Roser Bru

From Wikipedia, the free encyclopedia
Jump to navigation Jump to search
Roser Bru
Roser Bru.jpg
2013
Born
Roser Bru Llop

(1923-02-15) 15 February 1923 (age 96)
Barcelona, Spain
NationalityChilean
Alma materUniversity of Chile
OccupationPainter, engraver
EmployerPontifical Catholic University of Chile
Notable work
Vivir en obra, Plan B
Awards
Websitewww.roserbru.cl

Roser Bru Llop (born 15 February 1923) is a Spanish-born Chilean painter and engraver associated with the neo-figurative art movement.[1][2]

Biography[edit]

With Spanish painter Javier de Villota in 2013

Roser Bru was born in Barcelona in 1923. The following year her family went into exile in Paris, France, as a result of the dictatorship of Miguel Primo de Rivera. Four years later, they returned to their hometown where Bru studied at the Montessori School and later, in 1931, at the Instituto-Escuela de la Generalidad [es]. After the Spanish Civil War, in 1939, she moved to France, where she embarked for Chile on the SS Winnipeg. She arrived in Valparaíso on 3 September of that year.

She studied painting at the School of Fine Arts of the University of Chile from 1939 to 1942, where she was a student of Pablo Burchard and Israel Roa [es].[1] In 1947 she joined the Plastic Students Group, along with other artists such as José Balmes, Gracia Barrios, and Guillermo Núñez [es].[3] In 1957 she began her engraving studies at Taller 99, directed by Nemesio Antúnez.[4]

Roser Bru has exhibited in several countries in Latin America, as well as in Spain, while some of her works are in the Museum of Modern Art in New York,[5] the Brooklyn Museum, the Santiago Museum of Contemporary Art, the Chiloé Museum of Modern Art [es], the Chilean National Museum of Fine Arts, the Museo de la Solidaridad Salvador Allende [es], the National Historical Museum, the Metropolitan Museum of Art,[6] the Museum of Modern Art in Rio de Janeiro, and the Staatliche Museen in Berlin, among others.[1][7][8][9][10][11]

Recognitions[edit]

In 1995 Bru was decorated by King Juan Carlos I of Spain when she was named Commander of the Order of Isabella the Catholic.[1]

In 2000 she received the Altazor Award of the National Arts in the Painting category for Enseñanzas de Goya.[12] In 2013 she won in the same category for Vivir en obra. In 2004 she received a nomination in the Engraving and Drawing category for Un conjunto de sus 34 grabados en su cumpleaños número ochenta.[13][14] In 2005 received another nomination in the same category for Obra en exposición Pablo Neruda, la infancia del poeta.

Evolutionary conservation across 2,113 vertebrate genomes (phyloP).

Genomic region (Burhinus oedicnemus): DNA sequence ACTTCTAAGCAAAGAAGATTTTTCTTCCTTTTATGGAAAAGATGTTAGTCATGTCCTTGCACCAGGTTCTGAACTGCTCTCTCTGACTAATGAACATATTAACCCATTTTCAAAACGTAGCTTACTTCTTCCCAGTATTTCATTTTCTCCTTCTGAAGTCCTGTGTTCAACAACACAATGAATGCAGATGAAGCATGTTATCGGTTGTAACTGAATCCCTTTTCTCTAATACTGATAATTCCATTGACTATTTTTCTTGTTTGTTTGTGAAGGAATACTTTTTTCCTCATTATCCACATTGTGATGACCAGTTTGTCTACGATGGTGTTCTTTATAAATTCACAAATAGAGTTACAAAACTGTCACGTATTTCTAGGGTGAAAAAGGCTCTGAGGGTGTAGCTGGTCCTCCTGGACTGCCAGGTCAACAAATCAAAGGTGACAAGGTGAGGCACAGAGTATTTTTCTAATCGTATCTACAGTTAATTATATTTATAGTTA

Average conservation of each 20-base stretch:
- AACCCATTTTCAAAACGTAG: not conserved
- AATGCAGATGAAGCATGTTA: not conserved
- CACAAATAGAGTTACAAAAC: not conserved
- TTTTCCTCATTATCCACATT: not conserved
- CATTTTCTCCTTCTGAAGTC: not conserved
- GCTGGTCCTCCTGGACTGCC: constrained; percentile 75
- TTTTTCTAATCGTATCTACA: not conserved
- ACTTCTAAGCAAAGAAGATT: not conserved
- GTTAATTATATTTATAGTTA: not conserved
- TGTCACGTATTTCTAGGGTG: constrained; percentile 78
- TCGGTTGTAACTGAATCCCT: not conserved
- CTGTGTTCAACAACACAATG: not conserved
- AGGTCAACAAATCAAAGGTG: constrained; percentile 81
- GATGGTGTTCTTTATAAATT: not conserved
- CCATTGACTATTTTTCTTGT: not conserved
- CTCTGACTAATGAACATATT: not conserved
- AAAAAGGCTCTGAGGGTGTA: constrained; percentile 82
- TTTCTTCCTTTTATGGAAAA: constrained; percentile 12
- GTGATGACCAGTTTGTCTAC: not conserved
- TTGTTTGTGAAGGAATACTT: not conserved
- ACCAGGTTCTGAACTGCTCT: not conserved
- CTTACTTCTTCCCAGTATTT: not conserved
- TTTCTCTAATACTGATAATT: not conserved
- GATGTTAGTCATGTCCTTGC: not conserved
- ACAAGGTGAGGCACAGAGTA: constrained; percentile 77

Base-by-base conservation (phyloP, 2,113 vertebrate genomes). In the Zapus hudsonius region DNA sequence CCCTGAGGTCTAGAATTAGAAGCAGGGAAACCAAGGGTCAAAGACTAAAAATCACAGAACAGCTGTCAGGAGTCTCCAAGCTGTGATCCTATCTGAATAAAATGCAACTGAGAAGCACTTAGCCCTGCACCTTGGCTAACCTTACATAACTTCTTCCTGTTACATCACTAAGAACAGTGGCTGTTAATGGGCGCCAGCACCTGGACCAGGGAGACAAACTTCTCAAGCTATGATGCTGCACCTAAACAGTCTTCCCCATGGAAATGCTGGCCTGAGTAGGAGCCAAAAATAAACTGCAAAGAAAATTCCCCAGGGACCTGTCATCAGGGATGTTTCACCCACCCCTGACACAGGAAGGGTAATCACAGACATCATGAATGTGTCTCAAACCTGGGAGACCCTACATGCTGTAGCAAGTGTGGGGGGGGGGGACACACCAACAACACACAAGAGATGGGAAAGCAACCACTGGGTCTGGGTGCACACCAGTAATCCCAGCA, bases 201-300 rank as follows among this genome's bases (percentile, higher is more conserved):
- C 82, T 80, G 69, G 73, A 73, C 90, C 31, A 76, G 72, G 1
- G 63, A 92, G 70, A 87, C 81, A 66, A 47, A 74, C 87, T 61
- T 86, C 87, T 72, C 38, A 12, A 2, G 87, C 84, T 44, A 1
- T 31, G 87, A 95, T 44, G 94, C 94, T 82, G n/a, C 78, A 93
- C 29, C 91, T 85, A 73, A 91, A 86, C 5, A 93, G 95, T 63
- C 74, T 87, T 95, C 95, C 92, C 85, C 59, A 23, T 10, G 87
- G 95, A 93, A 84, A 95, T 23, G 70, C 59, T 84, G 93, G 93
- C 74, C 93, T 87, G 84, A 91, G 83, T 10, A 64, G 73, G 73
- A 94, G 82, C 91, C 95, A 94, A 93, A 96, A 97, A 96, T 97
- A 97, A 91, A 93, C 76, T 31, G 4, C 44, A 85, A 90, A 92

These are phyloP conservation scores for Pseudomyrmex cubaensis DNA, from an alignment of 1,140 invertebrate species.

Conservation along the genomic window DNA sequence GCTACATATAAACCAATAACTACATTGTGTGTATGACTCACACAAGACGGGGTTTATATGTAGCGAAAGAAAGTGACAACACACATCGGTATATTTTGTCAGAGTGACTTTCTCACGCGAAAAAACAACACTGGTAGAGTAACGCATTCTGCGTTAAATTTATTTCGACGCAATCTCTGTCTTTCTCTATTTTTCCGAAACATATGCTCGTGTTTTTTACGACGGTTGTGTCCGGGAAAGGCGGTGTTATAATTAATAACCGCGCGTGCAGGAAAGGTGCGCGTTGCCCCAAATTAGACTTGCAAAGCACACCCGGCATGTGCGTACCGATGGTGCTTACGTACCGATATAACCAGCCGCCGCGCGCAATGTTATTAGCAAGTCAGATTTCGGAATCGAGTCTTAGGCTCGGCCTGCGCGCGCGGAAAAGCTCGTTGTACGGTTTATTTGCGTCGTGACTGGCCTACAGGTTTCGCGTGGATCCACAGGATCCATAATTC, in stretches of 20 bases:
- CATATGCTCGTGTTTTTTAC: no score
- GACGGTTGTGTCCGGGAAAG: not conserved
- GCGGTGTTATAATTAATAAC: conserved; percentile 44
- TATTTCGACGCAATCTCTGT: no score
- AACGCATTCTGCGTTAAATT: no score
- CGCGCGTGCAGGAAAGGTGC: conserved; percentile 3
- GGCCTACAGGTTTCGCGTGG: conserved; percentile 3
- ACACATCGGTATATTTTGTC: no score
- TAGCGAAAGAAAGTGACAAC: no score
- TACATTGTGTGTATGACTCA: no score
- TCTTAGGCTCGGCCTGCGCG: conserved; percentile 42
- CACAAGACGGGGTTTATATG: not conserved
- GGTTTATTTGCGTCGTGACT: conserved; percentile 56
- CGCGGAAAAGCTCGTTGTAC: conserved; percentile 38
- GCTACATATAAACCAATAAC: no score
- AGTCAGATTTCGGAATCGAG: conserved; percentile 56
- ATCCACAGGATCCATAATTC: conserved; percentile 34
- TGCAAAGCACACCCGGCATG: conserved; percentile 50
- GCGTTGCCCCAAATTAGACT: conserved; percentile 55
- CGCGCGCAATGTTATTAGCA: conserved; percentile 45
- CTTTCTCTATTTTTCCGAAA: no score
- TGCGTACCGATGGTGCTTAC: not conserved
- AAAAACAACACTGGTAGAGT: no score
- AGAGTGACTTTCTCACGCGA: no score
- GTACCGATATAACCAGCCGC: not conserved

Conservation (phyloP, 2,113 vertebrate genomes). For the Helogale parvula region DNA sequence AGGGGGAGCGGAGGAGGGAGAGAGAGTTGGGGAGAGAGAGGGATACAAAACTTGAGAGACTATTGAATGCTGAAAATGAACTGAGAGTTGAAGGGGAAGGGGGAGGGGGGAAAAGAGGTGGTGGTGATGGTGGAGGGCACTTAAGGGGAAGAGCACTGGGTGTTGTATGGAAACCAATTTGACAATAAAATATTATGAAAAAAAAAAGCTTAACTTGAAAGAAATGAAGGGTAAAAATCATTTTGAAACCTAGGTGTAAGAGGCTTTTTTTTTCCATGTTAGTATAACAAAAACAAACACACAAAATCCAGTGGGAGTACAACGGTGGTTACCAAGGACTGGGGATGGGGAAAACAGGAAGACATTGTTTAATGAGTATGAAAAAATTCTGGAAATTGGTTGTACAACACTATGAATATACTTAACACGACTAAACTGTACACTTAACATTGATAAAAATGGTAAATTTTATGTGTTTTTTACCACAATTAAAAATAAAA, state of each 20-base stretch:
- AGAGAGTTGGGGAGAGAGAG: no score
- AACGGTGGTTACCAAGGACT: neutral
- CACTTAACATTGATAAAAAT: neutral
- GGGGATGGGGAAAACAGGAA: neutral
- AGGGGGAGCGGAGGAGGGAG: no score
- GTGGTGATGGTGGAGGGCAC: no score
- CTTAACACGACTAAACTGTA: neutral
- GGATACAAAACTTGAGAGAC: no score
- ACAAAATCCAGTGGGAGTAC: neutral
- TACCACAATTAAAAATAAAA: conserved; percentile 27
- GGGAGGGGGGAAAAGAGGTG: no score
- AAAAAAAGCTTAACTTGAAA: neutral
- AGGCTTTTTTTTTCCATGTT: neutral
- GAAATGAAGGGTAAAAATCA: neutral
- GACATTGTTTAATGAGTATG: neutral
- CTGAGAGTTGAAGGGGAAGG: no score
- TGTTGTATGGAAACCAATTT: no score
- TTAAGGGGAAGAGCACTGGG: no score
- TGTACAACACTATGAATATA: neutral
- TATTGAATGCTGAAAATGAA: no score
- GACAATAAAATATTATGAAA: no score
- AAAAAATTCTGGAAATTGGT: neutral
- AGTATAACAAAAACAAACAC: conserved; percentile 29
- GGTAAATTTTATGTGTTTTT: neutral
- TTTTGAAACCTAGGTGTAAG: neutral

In 2005 she was granted the Pablo Neruda Order of Artistic and Cultural Merit.[1]

In 2015, the Government of Chile awarded her the National Prize for Plastic Arts.[3][15]

References[edit]

  1. ^ a b c d e "Roser Bru: Biografía" (in Spanish). Chilean National Museum of Fine Arts. Retrieved 22 December 2017.
  2. ^ Sullivan, Edward J., ed. (1996). "Chile". Arte latinoamericano en el siglo XX [Latin American Art in the 20th Century] (in Spanish). Editorial NEREA. p. 312. ISBN 9788489569041. Retrieved 22 December 2017 – via Google Books.
  3. ^ a b "Roser Bru Llop" (in Spanish). University of Chile. Retrieved 22 December 2017.
  4. ^ Monasterios Pérez, Elizabeth, ed. (1997). 'Con tanto tiempo encima': aportes de literatura latinoamericana en homenaje a Pedro Lastra ['With So Much Time Above': Contributions of Latin American Literature in Tribute to Pedro Lastra] (in Spanish). Plural editores. p. 222. ISBN 9788489891074. Retrieved 22 December 2017 – via Google Books.
  5. ^ "Roser Llop Bru | MoMA". The Museum of Modern Art. Retrieved 2018-01-01.
  6. ^ "Reports of the departments" (PDF).
  7. ^ "Hoy se inaugura en Barcelona la retrospectiva de la artista Roser Bru" [Today a Retrospective of the Artist Roser Bru is Inaugurated]. El Mercurio (in Spanish). 25 May 2006. Retrieved 22 December 2017.
  8. ^ Ogalde, Rodrigo (18 January 2012). "Obras de Matta, Roser Bru y Carmen Aldunate exhibirán en la Expo Arte de Santo Domingo" [Works by Matta, Roser Bru and Carmen Aldunate Will Be Exhibited at the Santo Domingo Art Expo]. El Líder (in Spanish). Retrieved 22 December 2017.
  9. ^ "Roser Bru expone en la nueva sede del Taller 99" [Roser Bru Exhibits at the New Headquarters of Taller 99]. El Mercurio (in Spanish). 9 June 2011. Retrieved 22 December 2017.
  10. ^ "Homenaje: Roser Bru y Antoni Tàpies". El Mercurio (in Spanish). 31 August 2003. Retrieved 22 December 2017.
  11. ^ "Retrospectiva de Roser Bru será presentada en México" [Retrospective of Roser Bru Will Be Presented in Mexico]. El Mercurio (in Spanish). Santiago. 31 July 2000. Retrieved 22 December 2017.
  12. ^ "Roser Bru" (in Spanish). Altazor Award. Archived from the original on 25 November 2009. Retrieved 22 December 2017.
  13. ^ "Roser Bru" (in Spanish). Altazor Award. Archived from the original on 27 April 2014. Retrieved 22 December 2017.
  14. ^ "Premios Altazor: nominados para la entrega 2004" [Altazor Awards: Nominations for 2004] (in Spanish). Radio Cooperativa. 22 January 2004. Retrieved 22 December 2017.
  15. ^ Alarcón, Rodrigo (24 August 2015). "Roser Bru es elegida Premio Nacional de Artes Plásticas 2015" [Roser Bru is Given 2015 National Prize for Plastic Arts] (in Spanish). University of Chile. Retrieved 22 December 2017.

External links[edit]